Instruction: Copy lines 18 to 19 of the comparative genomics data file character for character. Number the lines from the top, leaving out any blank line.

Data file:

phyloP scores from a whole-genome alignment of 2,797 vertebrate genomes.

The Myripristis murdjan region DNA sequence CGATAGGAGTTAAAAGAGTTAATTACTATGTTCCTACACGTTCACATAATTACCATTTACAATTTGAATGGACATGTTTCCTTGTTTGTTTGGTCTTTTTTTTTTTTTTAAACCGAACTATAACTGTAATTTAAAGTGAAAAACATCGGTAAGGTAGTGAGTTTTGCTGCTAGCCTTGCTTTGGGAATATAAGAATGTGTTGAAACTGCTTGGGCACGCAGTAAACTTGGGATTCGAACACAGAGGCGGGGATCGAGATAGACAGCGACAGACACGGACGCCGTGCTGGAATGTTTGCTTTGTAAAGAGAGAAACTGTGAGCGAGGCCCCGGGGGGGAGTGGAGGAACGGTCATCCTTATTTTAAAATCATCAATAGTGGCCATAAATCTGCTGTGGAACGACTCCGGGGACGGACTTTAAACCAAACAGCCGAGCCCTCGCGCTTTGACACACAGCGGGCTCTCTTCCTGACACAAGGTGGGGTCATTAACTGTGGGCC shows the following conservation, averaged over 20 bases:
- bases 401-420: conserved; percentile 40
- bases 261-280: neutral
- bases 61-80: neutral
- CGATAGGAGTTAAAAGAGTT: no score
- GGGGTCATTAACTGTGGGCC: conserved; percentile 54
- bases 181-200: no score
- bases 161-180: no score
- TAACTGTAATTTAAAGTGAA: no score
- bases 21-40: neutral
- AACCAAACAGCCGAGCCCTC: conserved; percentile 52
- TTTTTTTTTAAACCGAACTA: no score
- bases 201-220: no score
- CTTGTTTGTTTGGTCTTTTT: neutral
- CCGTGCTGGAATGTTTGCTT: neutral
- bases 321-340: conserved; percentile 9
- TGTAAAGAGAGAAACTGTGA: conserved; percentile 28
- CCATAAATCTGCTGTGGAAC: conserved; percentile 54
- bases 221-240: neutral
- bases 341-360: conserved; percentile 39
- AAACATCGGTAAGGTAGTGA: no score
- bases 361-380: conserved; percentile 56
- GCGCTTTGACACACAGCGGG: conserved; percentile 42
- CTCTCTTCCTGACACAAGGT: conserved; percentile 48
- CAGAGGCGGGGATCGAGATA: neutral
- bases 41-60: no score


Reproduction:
- TGTAAAGAGAGAAACTGTGA: conserved; percentile 28
- CCATAAATCTGCTGTGGAAC: conserved; percentile 54